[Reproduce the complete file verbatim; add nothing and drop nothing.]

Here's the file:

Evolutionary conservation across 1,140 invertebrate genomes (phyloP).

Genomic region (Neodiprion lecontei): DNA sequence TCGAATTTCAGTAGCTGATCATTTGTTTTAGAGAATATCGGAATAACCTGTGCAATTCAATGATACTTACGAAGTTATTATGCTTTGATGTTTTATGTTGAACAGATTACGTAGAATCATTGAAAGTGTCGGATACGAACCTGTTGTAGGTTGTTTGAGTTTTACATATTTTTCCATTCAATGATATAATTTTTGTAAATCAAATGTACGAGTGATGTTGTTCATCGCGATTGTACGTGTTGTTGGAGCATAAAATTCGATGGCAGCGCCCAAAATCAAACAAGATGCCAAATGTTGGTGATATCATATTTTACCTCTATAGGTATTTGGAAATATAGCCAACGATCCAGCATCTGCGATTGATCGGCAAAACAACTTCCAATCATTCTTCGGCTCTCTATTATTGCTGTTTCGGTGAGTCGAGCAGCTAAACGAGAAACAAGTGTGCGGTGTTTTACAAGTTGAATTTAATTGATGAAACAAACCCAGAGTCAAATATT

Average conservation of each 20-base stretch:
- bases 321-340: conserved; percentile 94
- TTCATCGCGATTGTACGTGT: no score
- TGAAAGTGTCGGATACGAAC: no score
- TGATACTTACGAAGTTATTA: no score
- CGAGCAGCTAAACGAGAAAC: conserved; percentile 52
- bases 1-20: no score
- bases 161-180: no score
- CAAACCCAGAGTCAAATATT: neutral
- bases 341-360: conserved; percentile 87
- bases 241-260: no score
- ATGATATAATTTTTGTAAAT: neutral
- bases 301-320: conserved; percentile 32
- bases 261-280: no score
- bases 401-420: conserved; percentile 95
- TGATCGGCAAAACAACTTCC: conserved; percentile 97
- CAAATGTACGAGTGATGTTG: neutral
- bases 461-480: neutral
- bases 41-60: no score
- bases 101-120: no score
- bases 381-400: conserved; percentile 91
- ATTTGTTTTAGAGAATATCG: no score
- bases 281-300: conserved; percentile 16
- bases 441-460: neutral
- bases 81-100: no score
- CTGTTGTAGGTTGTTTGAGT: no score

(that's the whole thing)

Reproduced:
Evolutionary conservation across 1,140 invertebrate genomes (phyloP).

Genomic region (Neodiprion lecontei): DNA sequence TCGAATTTCAGTAGCTGATCATTTGTTTTAGAGAATATCGGAATAACCTGTGCAATTCAATGATACTTACGAAGTTATTATGCTTTGATGTTTTATGTTGAACAGATTACGTAGAATCATTGAAAGTGTCGGATACGAACCTGTTGTAGGTTGTTTGAGTTTTACATATTTTTCCATTCAATGATATAATTTTTGTAAATCAAATGTACGAGTGATGTTGTTCATCGCGATTGTACGTGTTGTTGGAGCATAAAATTCGATGGCAGCGCCCAAAATCAAACAAGATGCCAAATGTTGGTGATATCATATTTTACCTCTATAGGTATTTGGAAATATAGCCAACGATCCAGCATCTGCGATTGATCGGCAAAACAACTTCCAATCATTCTTCGGCTCTCTATTATTGCTGTTTCGGTGAGTCGAGCAGCTAAACGAGAAACAAGTGTGCGGTGTTTTACAAGTTGAATTTAATTGATGAAACAAACCCAGAGTCAAATATT

Average conservation of each 20-base stretch:
- bases 321-340: conserved; percentile 94
- TTCATCGCGATTGTACGTGT: no score
- TGAAAGTGTCGGATACGAAC: no score
- TGATACTTACGAAGTTATTA: no score
- CGAGCAGCTAAACGAGAAAC: conserved; percentile 52
- bases 1-20: no score
- bases 161-180: no score
- CAAACCCAGAGTCAAATATT: neutral
- bases 341-360: conserved; percentile 87
- bases 241-260: no score
- ATGATATAATTTTTGTAAAT: neutral
- bases 301-320: conserved; percentile 32
- bases 261-280: no score
- bases 401-420: conserved; percentile 95
- TGATCGGCAAAACAACTTCC: conserved; percentile 97
- CAAATGTACGAGTGATGTTG: neutral
- bases 461-480: neutral
- bases 41-60: no score
- bases 101-120: no score
- bases 381-400: conserved; percentile 91
- ATTTGTTTTAGAGAATATCG: no score
- bases 281-300: conserved; percentile 16
- bases 441-460: neutral
- bases 81-100: no score
- CTGTTGTAGGTTGTTTGAGT: no score